Mostly clear in the evening...then becoming partly cloudy. Lows in the lower 30s. Light and variable winds...becoming southeast around 10 mph after midnight.
Rain likely or a chance of sleet in the morning...then rain in the afternoon. Sleet accumulation up to 1 inch. Colder with highs in the mid 40s. Southeast winds 15 to 20 mph with gusts up to 35 mph. Chance of precipitation 90 percent.
Rain in the evening...then rain with a chance of thunderstorms after midnight. Rain may be heavy at times after midnight. Lows in the lower 40s. East winds 15 to 20 mph with gusts up to 30 mph. Chance of rain near 100 percent.
Rain with a chance of thunderstorms in the morning...then a chance of rain in the afternoon. Highs in the lower 50s. Southeast winds 10 to 15 mph...becoming southwest in the afternoon. Chance of rain near 100 percent.
... Flood Watch in effect from Monday evening through Wednesday morning...
The National Weather Service in gray has issued a
* Flood Watch for portions of western Maine and New Hampshire... including the following areas... in western Maine... Androscoggin... Central Somerset... coastal Cumberland... coastal Waldo... coastal York... interior Cumberland... interior Waldo... interior York... Kennebec... Knox... Lincoln... northern Franklin... northern Oxford... Sagadahoc... southern Franklin... southern Oxford and southern Somerset. In New Hampshire... Belknap... coastal Rockingham... interior Rockingham... Merrimack... northern Carroll... northern Grafton... southern Carroll... southern Coos... southern Grafton... Strafford and Sullivan.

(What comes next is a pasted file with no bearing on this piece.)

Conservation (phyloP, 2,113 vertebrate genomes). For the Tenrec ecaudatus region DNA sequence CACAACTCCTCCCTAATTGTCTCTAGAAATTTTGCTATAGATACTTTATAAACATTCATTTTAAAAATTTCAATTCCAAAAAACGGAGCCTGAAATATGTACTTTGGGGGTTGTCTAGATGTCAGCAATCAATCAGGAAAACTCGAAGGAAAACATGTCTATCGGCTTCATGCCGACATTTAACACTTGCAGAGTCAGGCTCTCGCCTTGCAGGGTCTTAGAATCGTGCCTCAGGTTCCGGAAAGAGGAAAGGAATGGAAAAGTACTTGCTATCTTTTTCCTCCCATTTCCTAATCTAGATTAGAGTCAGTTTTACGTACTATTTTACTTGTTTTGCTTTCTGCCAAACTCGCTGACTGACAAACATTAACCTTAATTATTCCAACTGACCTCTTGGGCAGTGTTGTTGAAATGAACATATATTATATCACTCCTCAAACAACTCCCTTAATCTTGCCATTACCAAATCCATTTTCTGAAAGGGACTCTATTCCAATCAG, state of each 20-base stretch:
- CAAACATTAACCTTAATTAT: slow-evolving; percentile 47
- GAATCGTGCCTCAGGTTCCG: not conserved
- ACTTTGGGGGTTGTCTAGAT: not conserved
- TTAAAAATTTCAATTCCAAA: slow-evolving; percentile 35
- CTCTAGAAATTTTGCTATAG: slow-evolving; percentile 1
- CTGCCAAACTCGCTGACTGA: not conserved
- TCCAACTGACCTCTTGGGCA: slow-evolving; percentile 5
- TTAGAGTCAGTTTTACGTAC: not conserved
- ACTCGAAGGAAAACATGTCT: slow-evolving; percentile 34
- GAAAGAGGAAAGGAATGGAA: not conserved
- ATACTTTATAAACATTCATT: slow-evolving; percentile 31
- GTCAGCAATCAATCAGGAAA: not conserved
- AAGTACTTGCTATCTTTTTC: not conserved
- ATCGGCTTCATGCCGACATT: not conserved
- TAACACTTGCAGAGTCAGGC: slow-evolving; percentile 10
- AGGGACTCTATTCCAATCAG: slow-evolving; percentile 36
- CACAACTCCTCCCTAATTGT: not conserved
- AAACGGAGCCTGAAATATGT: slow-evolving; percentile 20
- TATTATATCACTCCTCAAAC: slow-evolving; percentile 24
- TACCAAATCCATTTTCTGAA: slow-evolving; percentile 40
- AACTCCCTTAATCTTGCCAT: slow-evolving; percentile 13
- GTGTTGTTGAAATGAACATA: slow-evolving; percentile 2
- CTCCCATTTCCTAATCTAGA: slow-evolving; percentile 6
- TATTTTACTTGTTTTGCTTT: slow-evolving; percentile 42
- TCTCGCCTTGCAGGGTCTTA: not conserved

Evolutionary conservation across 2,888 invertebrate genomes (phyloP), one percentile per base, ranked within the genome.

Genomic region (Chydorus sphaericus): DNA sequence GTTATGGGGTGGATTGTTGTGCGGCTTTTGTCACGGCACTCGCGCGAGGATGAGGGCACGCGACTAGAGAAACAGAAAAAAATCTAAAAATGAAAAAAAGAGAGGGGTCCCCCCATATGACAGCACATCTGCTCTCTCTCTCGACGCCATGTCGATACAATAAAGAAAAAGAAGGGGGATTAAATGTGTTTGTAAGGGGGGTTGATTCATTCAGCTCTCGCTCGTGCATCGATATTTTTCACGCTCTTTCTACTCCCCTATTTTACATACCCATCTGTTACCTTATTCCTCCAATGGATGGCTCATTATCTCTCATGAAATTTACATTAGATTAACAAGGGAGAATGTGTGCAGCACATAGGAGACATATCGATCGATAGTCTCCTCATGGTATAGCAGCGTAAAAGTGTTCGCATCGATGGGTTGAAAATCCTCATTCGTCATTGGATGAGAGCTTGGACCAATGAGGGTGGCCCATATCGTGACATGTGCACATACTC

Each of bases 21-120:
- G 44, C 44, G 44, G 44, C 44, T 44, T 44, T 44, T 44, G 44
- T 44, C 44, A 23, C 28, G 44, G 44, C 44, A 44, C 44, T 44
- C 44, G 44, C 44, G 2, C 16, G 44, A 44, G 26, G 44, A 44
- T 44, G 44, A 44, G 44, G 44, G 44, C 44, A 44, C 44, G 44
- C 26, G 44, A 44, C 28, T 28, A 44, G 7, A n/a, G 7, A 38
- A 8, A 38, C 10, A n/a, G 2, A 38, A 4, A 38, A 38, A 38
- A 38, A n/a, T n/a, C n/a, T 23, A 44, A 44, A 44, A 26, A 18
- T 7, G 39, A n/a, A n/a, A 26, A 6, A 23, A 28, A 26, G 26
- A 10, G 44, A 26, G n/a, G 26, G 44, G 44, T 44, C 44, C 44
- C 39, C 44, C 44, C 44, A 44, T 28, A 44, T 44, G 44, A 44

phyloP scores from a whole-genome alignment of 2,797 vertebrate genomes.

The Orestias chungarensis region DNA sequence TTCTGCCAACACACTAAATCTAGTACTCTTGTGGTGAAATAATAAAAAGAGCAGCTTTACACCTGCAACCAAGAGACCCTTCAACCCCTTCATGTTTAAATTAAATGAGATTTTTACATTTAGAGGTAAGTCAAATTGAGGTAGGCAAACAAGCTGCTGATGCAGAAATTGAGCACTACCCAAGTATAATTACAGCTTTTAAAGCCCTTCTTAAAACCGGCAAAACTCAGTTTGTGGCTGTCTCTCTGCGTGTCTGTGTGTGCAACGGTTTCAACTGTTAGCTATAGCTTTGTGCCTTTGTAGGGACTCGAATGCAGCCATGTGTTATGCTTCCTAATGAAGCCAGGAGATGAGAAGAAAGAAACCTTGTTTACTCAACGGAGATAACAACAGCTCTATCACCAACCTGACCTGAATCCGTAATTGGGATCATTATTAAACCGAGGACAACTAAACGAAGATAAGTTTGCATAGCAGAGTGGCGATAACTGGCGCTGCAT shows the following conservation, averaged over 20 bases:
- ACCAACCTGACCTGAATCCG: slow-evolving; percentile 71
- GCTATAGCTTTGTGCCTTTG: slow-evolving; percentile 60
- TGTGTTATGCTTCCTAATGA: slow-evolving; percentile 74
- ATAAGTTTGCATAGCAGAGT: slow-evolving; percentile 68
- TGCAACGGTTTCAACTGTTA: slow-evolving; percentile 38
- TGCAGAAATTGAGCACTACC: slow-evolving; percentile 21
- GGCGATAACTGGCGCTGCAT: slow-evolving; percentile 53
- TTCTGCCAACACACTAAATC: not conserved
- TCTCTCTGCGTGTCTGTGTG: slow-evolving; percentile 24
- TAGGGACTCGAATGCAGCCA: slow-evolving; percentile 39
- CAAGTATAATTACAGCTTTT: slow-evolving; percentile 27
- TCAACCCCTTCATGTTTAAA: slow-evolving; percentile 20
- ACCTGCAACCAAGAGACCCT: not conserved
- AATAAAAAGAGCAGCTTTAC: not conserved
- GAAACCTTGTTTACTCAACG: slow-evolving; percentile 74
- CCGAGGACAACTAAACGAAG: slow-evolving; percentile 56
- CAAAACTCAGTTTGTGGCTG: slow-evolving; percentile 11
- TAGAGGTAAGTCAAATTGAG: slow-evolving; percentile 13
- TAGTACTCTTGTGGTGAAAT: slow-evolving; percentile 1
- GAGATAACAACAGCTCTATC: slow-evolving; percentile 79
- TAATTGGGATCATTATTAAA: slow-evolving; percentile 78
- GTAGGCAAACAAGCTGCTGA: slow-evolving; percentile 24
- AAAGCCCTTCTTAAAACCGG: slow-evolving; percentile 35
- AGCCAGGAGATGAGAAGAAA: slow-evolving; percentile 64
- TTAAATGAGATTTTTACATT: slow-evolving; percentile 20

* From Monday evening through Wednesday morning
* low pressure will develop off the mid Atlantic coast on Monday and move northeastward into the Gulf of Maine Tuesday. At this time it looks as though this low will produce anywhere between 1 to 2.5 inches of rain across much of the area... with locally higher amounts possible. The heaviest rainfall should occur Monday night into early Tuesday... but runoff and additional snowmelt will keep the threat for flooding going through at least Tuesday night. The heaviest rainfall is expected on the coastal plain as well as the east slopes of the White Mountains northeastward into the Maine foothills.
* Rivers are already gradually on the rise from snowmelt over the past few weeks. 1 to 2.5 inches of rainfall will allow some rivers to rise to bankfull and even overflow their banks. Additional ice movement is likely as well. Urban and poor drainage flooding is also expected... especially Monday night and the morning hours on Tuesday.
A Flood Watch means there is a potential for flooding based on current forecasts.
You should monitor later forecasts and be alert for possible flood warnings. Those living in areas prone to flooding should be prepared to take action should flooding develop.
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